A few years ago I designed and built my own Composting Head for our 40ft Ketch “All the Stars” My wife (Di) and I had sailed on a number of yachts previously and Di hated the smell of boats with holding tanks. The final straw came when she was crewing on a yacht and one of the crew jammed up the on-board toilet, and in an attempt to clear it, a pressure effluent explosion resulted in turmoil, thus turning her off marine toilets on our future liveaboard.
After a lot of research we decided to build our own composting head and after 6 months living aboard we could not be happier with the resulting product.
We started by buying a Port a Poti 165 from a garage sale that had been used a couple of times. The main part we wanted was the top section with seat and lid. We removed all of the internals and cut the bowl at a slight forward angle (sloping from back to front) and made a trap door flap out of 3mm plywood with an indented urine collector and fitted a PVC 19mm hose barb outlet.
The trap door flap was then encased in epoxy and glassfibre. A stainless steel bracket was engineered and fitted to the bowl with the trap door handle exiting the housing on the right hand side. A piece of 19 mm PVC hose was then attached to the 19mm barb on the flap to a 19mm 90 deg elbow on the left hand side of the housing. This becomes the urine outlet.
A 12 volt computer fan was fitted to the right hand rear side with a thin foam filter to positively pressurise the unit. On the left rear a 45 degree 30mm PVC outlet was fitted this also has a thin foam filter fitted. The foam filters stop bugs/ flies from getting in to the compost. The vent is connected via a hose and is vented out side, on the odd occasion when the wind blows from it across the vent to cockpit you get an earthly ‘potting mix smell’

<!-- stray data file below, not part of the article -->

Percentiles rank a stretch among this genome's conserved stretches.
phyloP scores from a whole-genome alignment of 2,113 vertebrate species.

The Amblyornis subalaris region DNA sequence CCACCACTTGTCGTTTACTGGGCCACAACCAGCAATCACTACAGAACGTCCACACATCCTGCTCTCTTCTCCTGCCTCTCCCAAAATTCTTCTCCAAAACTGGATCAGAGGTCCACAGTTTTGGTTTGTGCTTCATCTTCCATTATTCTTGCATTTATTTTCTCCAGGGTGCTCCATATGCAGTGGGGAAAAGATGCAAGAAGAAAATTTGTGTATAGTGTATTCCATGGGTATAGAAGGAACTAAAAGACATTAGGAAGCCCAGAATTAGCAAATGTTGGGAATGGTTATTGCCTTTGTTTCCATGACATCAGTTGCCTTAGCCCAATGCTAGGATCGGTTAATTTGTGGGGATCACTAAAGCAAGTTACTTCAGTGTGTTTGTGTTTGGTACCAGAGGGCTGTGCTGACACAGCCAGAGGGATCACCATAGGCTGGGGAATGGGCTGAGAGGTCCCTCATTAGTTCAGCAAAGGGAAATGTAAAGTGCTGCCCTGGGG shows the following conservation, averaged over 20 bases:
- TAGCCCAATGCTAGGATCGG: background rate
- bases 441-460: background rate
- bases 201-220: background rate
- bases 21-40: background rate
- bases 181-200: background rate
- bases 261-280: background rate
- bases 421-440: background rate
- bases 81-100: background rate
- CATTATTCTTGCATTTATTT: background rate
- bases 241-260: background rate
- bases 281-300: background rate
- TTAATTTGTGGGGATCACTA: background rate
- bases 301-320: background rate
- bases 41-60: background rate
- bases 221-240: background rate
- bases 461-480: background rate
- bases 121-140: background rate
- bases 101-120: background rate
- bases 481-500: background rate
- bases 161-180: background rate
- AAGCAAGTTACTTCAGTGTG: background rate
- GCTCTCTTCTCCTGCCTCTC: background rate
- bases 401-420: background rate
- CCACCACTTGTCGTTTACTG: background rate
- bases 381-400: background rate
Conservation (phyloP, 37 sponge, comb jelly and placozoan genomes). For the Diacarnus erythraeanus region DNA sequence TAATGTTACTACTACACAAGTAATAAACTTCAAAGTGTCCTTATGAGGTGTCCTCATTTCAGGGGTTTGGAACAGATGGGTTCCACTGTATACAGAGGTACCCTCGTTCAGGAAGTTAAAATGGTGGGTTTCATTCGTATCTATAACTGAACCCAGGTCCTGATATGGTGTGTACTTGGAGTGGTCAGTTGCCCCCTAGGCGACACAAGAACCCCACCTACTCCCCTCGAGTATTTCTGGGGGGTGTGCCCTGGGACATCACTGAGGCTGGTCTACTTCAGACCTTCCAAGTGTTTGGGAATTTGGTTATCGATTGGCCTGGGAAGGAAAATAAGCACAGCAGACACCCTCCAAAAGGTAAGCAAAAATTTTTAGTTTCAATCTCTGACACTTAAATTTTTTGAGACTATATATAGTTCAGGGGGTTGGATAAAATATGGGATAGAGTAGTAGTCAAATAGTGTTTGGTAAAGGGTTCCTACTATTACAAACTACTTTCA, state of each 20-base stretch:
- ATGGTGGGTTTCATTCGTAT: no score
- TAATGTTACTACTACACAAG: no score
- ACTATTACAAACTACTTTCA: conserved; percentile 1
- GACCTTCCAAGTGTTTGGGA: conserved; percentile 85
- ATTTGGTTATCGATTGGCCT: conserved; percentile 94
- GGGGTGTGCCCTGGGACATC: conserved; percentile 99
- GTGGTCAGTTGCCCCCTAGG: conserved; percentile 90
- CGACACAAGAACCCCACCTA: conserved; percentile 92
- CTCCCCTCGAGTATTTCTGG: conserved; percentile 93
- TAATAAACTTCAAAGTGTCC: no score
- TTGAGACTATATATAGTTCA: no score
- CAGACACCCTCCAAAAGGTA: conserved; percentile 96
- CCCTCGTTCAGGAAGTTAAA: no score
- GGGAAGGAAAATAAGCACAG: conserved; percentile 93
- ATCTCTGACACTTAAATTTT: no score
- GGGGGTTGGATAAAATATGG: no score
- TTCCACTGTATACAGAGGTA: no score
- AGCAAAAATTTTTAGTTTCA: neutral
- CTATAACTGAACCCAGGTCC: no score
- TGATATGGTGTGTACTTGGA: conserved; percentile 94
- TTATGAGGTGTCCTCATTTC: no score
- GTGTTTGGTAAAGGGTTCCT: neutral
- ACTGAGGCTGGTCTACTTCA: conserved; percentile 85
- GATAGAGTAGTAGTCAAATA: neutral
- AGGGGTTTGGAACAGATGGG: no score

The lower half of the head was mad from sign fluted plastic board epoxy and glassed inside and out, with a lip fitted for the upper housing to slide over and is secure by small ‘Bungi cord’ closures. A Bungi cord was also fitted to secure the Trap door flap in the closed position.
The compost agitator is a simply a piece of stainless steel rod pre-bent that is threaded through the unit and sit in some nylon and rubber flanges pop riveted in to the base. The grove you can see on either side of the base unit side near the top are clearance holes for the urine outlet and the flap handle.
To make the unit semi air tight and bug resistant 5mm neoprene rubber was glued to the top of the base unit flange and the bowl of the unit where the flap closes. The units base volume is 30ltrs.
The urine outlet hose is fitted to a 10ltr container via a ‘Y valve’ to that can divert it over board when required.
The Process we use
We use a Coir brick from the local hardware store and place that in the required amount of water until it has expanded. The Coir is then placed in the base.
Before using the head, with the Flap secured in the closed position 2 pieces of toilet paper (or more recently we have used a coffee filter paper) is placed on the flap. We then take a seat and do 1’s and 2’s, the urine runs to the front of the sloped flap and into the collector along the hose and either overboard or into the collection container. Once finished, your toilet paper is then placed into the unit on top of the excrement and the Flap opened where the excrement and the paper fall into the base. The flap is then closed and secure by the Bungi cord. We then normally spray a watered down Citrus cleaner into bowl from an atomiser spray bottle, which again runs down the flap to the collector and the hose and leaves a pleasant smell. The seat lid is closed and the agitator is turned approximately 10 times. Job is done.
For the two of us the urine container is emptied every two or three days, the composter has been used for 3 months before being emptied. Total cost to build the unit, around A$200